Selangor suspends controversial houses of worship guidelines


SHAH ALAM: The Selangor government has suspended enforcement of amendments pertaining to houses of worship in the third version of the Selangor Town and Country Planning Guidelines.

This follows an uproar over restrictions on the building of new non-Muslim places of worship contained in the guidelines.

The state’s senior exco member, Teng Chang Khim, said the decision was made by the Selangor State Executive Council (MMKN) today. It comes into immediate effect.

He also said the state government had asked its Town and Country Planning Department (JPBD) to review a portion of the guidelines before deciding on the next appropriate course of action.

This might be to improve the guidelines, or to have the controversial portion involving non-Muslim places of worship completely removed, he said.

“I reported the controversy surrounding the guidelines at the exco meeting this morning, and the MMKN decided to suspend the enforcement of the controversial non-Muslim places of worship guidelines, pending a review.

“Only the guidelines that have created controversies will be suspended. So what is there to be concerned about anymore? JPBD will investigate and review it.”

Teng was speaking to reporters after the exco meeting here today.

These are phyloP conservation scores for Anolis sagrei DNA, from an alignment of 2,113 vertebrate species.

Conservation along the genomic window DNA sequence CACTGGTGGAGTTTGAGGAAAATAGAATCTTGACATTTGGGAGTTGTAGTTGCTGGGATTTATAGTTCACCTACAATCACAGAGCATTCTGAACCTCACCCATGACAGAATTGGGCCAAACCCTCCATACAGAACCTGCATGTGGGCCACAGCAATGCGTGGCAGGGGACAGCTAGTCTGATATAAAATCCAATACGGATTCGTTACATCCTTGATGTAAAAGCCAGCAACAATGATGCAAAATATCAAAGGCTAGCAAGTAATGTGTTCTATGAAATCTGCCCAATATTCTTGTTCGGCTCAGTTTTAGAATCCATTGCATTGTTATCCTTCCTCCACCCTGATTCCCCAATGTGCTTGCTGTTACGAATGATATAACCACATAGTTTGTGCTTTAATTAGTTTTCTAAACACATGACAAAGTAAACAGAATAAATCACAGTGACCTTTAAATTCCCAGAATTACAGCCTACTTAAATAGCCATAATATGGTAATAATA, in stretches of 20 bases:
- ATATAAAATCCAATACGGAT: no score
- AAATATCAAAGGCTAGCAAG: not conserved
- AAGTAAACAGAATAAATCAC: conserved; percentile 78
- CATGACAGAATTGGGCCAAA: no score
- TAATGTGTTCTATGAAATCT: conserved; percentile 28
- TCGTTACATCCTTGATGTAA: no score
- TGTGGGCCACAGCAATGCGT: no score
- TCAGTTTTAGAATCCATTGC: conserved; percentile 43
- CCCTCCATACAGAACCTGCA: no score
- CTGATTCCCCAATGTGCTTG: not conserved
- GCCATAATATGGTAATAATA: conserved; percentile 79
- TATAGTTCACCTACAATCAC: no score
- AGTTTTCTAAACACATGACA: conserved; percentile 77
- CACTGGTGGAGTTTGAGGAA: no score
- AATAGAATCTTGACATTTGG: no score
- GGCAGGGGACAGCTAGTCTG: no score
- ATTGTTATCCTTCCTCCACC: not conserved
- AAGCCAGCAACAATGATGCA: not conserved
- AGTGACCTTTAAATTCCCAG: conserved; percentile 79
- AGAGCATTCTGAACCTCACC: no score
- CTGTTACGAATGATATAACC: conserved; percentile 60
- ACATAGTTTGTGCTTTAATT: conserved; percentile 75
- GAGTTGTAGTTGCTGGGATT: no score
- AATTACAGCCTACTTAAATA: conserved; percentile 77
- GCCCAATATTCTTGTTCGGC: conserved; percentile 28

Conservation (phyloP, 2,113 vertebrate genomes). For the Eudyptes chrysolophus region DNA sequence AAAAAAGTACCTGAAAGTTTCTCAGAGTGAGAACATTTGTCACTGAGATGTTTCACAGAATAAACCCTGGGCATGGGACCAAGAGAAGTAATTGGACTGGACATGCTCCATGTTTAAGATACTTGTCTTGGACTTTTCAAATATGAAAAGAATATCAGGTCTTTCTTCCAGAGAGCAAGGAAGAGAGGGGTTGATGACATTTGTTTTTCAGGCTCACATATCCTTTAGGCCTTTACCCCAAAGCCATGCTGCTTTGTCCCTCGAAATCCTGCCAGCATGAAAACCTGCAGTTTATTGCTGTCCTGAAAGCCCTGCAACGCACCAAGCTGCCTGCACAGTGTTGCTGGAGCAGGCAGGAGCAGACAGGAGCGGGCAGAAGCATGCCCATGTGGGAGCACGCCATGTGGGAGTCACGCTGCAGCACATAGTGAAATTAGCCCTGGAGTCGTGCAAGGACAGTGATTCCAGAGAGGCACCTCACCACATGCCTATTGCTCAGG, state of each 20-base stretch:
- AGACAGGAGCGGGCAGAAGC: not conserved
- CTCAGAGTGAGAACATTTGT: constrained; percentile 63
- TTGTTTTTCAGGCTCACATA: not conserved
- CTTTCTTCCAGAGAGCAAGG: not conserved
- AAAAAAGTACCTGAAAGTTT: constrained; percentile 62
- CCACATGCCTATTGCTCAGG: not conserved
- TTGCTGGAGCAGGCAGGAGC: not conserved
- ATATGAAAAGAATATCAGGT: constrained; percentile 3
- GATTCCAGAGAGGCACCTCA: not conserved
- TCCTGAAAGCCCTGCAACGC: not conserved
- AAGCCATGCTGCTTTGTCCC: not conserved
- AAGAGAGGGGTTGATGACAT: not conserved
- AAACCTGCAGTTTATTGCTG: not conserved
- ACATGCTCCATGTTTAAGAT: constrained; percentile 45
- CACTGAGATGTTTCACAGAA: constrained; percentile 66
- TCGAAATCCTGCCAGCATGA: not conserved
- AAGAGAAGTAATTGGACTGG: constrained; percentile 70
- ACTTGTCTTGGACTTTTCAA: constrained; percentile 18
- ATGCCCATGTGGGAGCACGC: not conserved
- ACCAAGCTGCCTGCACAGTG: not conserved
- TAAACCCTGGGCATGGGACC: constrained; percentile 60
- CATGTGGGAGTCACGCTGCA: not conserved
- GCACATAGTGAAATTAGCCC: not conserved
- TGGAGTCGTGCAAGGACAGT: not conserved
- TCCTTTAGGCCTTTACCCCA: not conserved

Last Sunday, Teng was quoted by Sin Chew Daily as saying that certain sections of the Selangor Manual Guidelines and Selangor Planning Standard regarding the building of non-Muslim houses of worship needed to be changed or deleted.

He also said one of his officers was supposed to have made the changes but had failed to do so.

Teng added that among the “controversial” guidelines was the requirement for these houses of worship not to be present in commercial areas or to be at least 50 metres from the nearest Muslim home.

Other requirements include: Houses of worship of non-Muslims situated in residential areas occupied by all races must obtain the permission of residents within 200 metres of the house of worship. The structure must also not be taller than the mosques nearby.

Meanwhile, Teng this afternoon also addressed calls for him to resign over the oversight. He said it was no longer an issue as the Selangor government’s priority was to protect the state’s religious harmony.

“The most important thing is that the state government wants to protect the peace and harmony among the various religious groups in Selangor. And we respect all religions practised here,” he said.